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32' Oldsmobile Deluxe Convertible Roadster


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12 hours ago, chistech said:

Just finished up the roof

that looks superb, very nice looking !!  love the color and how it goes against the black car. you have come a long way and are getting close to that driving line ;)

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Ted, your Chevy looks nice in those colors. Was the Coffee Cream available with black fenders? Love the Cream accents on the doors of the Oldsmobile. That and the tan top really ad to the car, Cool beans ! John

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9 hours ago, John S. said:

Ted, your Chevy looks nice in those colors. Was the Coffee Cream available with black fenders? Love the Cream accents on the doors of the Oldsmobile. That and the tan top really ad to the car, Cool beans ! John

Hi john,

yes, open cars were still the only cars to have the coffee cream color which would be accompanied by fawn brown accents but they were factory with black fenders. A dealer option was to paint the fenders fawn brown but only on the topside. All fenders were black on the inside.

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Finished up machining some brake parts for a 29’ Chevy today and did some more work on the Olds. Wired up the horns and assembled the flying dove radiator cap. Checked all wiring for proper grounds and installed the battery in the battery box. Need to bolt the grounding strap to the frame. 

      Still waiting on my dash panel to come back from chrome and paint. It’s been at one of the best platers in the country, a plater that does most the pebble beach cars for about a year now. They promised it to me a month ago then told me they weren’t happy with the paint work and needed it another week or two. Called yesterday and was told the plan is to have it done for the end of August!!!!! The reason,,,, they’re working on finishing up chrome for pebble beach. I told them that was the reason I waited until they were done with the PB car parts from last year before I sent it in. They put it aside and let it sit too long before starting on it. Of course, I can’t finish the wiring because I can’t put in my gauges. And the cost is a small fortune but I wanted the best job and was willing to pay the extra but now I’m about ready to call them and tell the to send it as is. The painting requires 1/16” fine line taping but it’s nothing I haven’t done on my RC airplanes. Going to call them tomorrow and hopefully keep my cool. 

     Put the last snaps on the two straps inside the car which hold up the sides of the rear window curtain when it’s folded in for air or conversation with people in the rumble seat. So, the roof is now officially done. Still have to get the top boot out of the box and see about fitting that for when the roof is down. Got PM’d for some pictures of the inside of the roof so here they are.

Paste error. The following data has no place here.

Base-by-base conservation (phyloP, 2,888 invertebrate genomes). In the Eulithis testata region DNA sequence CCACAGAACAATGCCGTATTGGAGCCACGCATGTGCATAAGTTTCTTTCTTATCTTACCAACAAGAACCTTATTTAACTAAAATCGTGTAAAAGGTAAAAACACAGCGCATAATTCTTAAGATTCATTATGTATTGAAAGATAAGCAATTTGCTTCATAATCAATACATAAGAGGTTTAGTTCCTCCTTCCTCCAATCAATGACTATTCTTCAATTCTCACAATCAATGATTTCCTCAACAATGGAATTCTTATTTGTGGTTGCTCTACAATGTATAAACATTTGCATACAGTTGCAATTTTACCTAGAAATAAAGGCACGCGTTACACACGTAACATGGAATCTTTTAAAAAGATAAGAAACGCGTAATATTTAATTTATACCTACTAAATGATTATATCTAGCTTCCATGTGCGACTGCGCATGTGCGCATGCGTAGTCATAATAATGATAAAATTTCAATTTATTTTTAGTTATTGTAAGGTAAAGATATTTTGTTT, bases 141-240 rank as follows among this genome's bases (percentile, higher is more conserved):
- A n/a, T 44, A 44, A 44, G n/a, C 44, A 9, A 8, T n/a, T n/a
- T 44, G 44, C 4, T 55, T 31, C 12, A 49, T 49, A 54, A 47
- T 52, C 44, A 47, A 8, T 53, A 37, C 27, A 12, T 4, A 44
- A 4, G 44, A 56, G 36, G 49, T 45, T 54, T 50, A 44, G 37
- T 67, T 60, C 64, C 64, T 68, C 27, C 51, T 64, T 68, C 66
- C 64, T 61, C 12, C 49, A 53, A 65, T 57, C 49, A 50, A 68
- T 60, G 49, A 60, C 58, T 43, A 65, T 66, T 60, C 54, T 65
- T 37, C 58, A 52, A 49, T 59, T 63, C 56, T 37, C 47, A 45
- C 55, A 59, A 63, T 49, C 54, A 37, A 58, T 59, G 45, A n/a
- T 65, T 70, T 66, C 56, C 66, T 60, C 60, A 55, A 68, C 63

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I must have a touch of Bolshevik in me because I'd be ripping mad at treatment like that and be tempted to tell them what they could do with the PB bumpers... It isn't like they are giving you a special price or offered to do it when time permitted. It's really just a case of "one customer has more money so we'll %^&*% the other one."

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23 minutes ago, JV Puleo said:

I must have a touch of Bolshevik in me because I'd be ripping mad at treatment like that and be tempted to tell them what they could do with the PB bumpers... It isn't like they are giving you a special price or offered to do it when time permitted. It's really just a case of "one customer has more money so we'll %^&*% the other one."

I’m trying to keep my cool as they have my dash panel but I do have two others and I’m tempted to send one out for chrome and try painting it myself. The raised chrome lines get taped off then the depressed areas get airbrushed with the Argent silver paint. Not really much different than my RC plane work. The dash has shiny chrome raised lines and Argent painted depressions. The cost is $995 for the panel that’s about 7” x17”.  When I sent it in originally, I thought it was chromed both with a shiny and satin type chrome but I learned from them that it is painted. If I knew that before I sent it, I probably would have tried doing it myself and probably still will. First dash is mine that I sent in with a lot of the brass showing. The second dash is of another car and how it should look when done.

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Edited by chistech (see edit history)
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I was going to ask about the dash. :unsure:  With all the work you have put into the car and how it's coming out, I'm sure you can do it.  You have the talent.  I say give it a try. What will it hurt, you will just have a spare or you can sell it.

Edited by Laughing Coyote (see edit history)
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Agreed...

And the great advantage to paint is that if it doesn't come out right the first time you can do it over.

Were I in your place I would love to be able to say "keep it" to the plater (or maybe "I'll pay half since your failure to deliver on time cost me that much").